What role does ESG data play in the EV transition?  

“In addition to a lack of financial and performance data concerning EV repair costs, there is also an absence of credible ESG data on the production and procurement of their battery components. But why does this matter to global EV adoption rates?  

“The fact is that the EV revolution – and the net-zero transition more widely – hinges on the deployment of huge quantities of critical raw minerals, such as copper, cobalt, lithium and nickel. The average electric car requires six times the mineral inputs of a conventional car. Under the IEA’s Sustainable Development Scenario, by 2040, mineral demand for use in EVs and battery storage is expected to grow by over 40 times for lithium and around 20-25 times for cobalt, graphite and nickel. 

“Current mineral supply and investment plans fall well short of what is needed to deliver these materials and make electric vehicles a viable, long-term solution for the masses. We must urgently ramp up the supply of these key metals – which is why reliable and comparable ESG data on the battery value chains is so important. At present, issues such as child and forced labour, high GHG emissions, poor working conditions, and environmental damage are rife across the value chain. If mining operators, refiners and other industry players cannot guarantee that batteries are free from such issues, it is only a matter of time before consumers become disillusioned with EVs. Moreover, without such assurances, financial players will further avoid investment in areas like mining, constraining the already tight supply of key battery metals.”

Can businesses trace the impact of their batteries? 

“Both investor and consumer confidence in the battery sector are vital to the success of the green energy transition. It is therefore apparent that immediate action needs to be taken to ensure there is a greater access to accessible and interpretable data concerning the true cost and sustainability of EVs. The Global Battery Alliance (GBA), the largest multi-stakeholder consortium in the energy storage space of which I am a Co-Chair, is working with its nearly 150 members – including automotive producers, technology companies, mining corporations, NGOs, governments, international organisations, and academia – to bring greater transparency to the EV battery value chain.  

“Earlier this year, the GBA launched the world’s first Battery Passport pilot, with the aim of collecting, exchanging, collating, and reporting trusted data on EV batteries among all lifecycle stakeholders. The Battery Passport essentially acts as a digital passport of the physical battery in EVs. The pilot were undertaken with participation and example data from GBA members Tesla and Audi, and share information on their batteries’ carbon footprint, ESG performance, and material provenance. The GBA has also released Greenhouse Gas, Child Labour and Human Rights Rulebooks to facilitate the collection of standardised, auditable, and comparable data and establish globally harmonised rules for batteries.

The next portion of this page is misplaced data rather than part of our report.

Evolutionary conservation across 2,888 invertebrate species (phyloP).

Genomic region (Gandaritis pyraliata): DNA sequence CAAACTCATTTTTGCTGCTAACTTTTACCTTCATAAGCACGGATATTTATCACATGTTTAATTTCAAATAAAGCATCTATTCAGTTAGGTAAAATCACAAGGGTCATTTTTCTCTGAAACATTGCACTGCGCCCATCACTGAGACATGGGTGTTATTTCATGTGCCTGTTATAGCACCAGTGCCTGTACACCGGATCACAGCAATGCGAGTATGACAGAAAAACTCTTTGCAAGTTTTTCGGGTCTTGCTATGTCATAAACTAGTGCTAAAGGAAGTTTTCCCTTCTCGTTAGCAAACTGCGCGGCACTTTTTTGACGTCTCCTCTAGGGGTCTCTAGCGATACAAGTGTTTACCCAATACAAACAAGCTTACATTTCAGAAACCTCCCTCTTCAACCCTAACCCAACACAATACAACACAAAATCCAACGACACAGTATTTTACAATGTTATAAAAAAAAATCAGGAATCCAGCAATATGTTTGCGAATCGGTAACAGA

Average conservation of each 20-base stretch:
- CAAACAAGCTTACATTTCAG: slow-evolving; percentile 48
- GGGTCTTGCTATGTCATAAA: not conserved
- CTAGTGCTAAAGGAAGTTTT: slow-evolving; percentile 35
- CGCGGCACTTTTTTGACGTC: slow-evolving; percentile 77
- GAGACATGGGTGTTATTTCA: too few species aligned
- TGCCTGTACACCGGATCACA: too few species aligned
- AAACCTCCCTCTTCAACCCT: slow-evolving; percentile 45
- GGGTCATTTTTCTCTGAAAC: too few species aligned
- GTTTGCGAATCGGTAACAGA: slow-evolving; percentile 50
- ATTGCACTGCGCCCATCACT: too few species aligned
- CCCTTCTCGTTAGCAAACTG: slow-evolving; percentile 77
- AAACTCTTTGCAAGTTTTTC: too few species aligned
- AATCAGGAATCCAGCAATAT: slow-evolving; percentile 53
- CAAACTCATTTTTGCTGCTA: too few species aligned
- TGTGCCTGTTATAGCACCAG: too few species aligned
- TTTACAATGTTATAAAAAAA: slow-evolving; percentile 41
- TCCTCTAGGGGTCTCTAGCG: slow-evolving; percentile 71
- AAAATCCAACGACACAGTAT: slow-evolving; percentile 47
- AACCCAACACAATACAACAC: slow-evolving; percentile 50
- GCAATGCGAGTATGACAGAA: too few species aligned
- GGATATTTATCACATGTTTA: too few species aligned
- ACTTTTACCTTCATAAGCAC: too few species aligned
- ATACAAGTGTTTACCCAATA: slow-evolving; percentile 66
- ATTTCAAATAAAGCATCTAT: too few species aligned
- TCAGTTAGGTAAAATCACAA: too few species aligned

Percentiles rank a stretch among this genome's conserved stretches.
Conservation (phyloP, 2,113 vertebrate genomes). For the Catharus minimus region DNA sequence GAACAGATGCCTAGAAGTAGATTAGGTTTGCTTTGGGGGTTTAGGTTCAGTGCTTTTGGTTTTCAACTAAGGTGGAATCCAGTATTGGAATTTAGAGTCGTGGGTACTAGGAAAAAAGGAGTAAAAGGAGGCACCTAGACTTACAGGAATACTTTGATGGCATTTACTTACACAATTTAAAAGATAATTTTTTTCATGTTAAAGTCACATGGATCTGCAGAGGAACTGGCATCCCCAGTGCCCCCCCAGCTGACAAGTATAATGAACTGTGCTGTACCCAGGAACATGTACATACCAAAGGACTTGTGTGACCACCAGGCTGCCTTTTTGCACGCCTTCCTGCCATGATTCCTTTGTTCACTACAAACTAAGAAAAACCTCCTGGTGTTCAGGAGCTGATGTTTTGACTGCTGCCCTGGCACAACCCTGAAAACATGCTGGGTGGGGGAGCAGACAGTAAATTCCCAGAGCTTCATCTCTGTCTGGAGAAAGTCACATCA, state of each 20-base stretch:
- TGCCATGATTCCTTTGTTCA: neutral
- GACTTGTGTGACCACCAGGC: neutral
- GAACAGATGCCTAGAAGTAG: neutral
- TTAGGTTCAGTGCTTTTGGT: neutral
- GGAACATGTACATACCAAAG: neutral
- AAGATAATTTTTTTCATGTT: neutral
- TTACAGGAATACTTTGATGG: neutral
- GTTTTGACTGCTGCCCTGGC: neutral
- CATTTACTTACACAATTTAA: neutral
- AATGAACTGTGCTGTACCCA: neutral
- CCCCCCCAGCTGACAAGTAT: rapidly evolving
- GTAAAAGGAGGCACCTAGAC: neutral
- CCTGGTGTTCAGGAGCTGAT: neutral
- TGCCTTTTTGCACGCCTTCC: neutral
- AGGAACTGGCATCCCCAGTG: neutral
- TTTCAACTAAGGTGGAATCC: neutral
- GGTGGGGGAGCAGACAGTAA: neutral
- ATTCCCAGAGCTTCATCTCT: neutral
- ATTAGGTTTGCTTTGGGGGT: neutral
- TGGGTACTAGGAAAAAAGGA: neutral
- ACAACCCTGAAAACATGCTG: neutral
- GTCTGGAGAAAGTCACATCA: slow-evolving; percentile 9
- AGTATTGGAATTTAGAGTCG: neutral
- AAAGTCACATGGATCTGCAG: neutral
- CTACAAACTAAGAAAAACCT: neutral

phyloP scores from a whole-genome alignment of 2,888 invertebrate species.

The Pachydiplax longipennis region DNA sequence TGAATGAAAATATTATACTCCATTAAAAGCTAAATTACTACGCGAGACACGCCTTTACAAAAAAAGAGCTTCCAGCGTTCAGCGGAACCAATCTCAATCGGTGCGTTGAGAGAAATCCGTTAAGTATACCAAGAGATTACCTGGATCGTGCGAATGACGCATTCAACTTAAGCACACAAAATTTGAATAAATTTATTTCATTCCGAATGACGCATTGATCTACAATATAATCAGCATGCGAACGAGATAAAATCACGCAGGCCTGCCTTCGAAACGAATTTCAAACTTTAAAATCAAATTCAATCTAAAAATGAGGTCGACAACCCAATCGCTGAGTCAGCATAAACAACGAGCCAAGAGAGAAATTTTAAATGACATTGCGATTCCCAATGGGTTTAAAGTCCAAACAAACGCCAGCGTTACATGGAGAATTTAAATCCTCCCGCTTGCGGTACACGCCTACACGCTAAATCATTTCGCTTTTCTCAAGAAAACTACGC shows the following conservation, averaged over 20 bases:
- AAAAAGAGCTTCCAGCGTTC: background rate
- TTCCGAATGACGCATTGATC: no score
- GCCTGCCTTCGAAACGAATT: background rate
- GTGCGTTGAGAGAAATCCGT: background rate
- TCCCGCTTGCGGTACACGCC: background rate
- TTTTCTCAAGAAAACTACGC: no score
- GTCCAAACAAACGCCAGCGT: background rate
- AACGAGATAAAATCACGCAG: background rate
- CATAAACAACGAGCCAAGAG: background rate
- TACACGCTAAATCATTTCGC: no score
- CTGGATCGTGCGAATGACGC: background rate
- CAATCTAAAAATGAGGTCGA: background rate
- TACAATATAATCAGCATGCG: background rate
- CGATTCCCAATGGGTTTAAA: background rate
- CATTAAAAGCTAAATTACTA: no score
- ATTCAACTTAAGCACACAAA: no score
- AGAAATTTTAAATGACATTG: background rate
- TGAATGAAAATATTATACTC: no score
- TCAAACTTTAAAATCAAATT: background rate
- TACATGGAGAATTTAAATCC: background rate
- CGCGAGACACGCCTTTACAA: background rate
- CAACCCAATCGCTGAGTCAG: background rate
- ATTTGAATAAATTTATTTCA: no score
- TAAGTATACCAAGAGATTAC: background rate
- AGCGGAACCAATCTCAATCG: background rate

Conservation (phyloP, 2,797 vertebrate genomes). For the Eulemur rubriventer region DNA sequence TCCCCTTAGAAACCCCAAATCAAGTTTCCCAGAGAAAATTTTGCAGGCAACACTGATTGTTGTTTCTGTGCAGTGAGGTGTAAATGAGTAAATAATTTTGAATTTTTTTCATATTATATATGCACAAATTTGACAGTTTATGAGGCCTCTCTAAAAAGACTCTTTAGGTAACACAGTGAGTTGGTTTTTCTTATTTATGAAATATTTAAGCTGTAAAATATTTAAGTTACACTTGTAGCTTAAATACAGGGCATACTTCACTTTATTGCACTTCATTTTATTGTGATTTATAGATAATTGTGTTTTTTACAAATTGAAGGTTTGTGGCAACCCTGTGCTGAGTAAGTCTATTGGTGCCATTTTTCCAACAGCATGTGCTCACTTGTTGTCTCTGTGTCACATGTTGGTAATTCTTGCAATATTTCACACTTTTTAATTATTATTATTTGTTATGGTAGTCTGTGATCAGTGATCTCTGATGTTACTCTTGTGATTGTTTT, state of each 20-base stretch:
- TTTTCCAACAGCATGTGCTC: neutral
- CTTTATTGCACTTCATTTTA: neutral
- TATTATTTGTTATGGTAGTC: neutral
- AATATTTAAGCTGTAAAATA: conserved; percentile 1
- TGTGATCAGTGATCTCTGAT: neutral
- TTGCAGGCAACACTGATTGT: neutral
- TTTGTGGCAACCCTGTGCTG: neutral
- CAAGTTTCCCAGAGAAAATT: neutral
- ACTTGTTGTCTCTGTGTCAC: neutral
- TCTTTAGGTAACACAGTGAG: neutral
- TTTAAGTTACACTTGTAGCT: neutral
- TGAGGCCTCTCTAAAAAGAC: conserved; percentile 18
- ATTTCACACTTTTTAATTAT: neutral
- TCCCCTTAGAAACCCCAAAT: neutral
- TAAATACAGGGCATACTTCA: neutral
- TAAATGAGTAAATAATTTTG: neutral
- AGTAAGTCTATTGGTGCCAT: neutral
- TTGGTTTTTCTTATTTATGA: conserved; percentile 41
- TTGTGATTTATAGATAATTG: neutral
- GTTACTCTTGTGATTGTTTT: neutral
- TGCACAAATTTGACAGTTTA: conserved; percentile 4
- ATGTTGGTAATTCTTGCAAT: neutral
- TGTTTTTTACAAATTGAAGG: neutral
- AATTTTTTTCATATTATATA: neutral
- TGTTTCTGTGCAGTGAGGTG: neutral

“Battery passports will become mandatory in the EU by 2026 – and for good reason. They will be critical to the long-term success of EV adoption. Passports will become a key instrument for sustainable, responsible, and circular battery value chains, and will give investors, consumers and other stakeholders confidence in the sustainable production of EV batteries. More than that, by shedding light on batteries’ chemical composition, material provenance and lifecycle, they will assist with battery recycling and end-of-life management.  

“The urgent need to cut carbon emissions is encouraging a rapid move toward electrified mobility. Against the backdrop of an escalating climate crisis, the accelerating adoption of EVs in global markets is welcome news. However, regulators, upstream companies like metals producers and downstream automotive producers must urgently work to address the lack of available data on EVs and their battery components. Fundamentally, if the true cost of EVs – their repairs, maintenance and sustainability performance – is opaque or in fact worse relative to ICE vehicles, confidence in the market will falter, spelling disaster for the adoption of EVs and the global transition to electric mobility.”

Credit: ERG | Benedikt Sobotka, CEO of Eurasian Resources Group (ERG) and Co-Chair of the Global Battery Alliance (GBA)

Benedikt Sobotka is the CEO of Eurasian Resources Group (ERG), a premier global natural resources conglomerate, with almost 10 years at the helm. ERG leads a workforce of over 80,000 individuals spread across 16 nations on four continents. As one of the metals and mining sector's most significant employers, ERG is truly a global force.

Previously, Sobotka served the resources industry through a few different roles, including his position as Principal at The Boston Consulting Group (BCG), where he held multiple positions in global natural resources practises across the UK, Germany, Russian, and South Africa.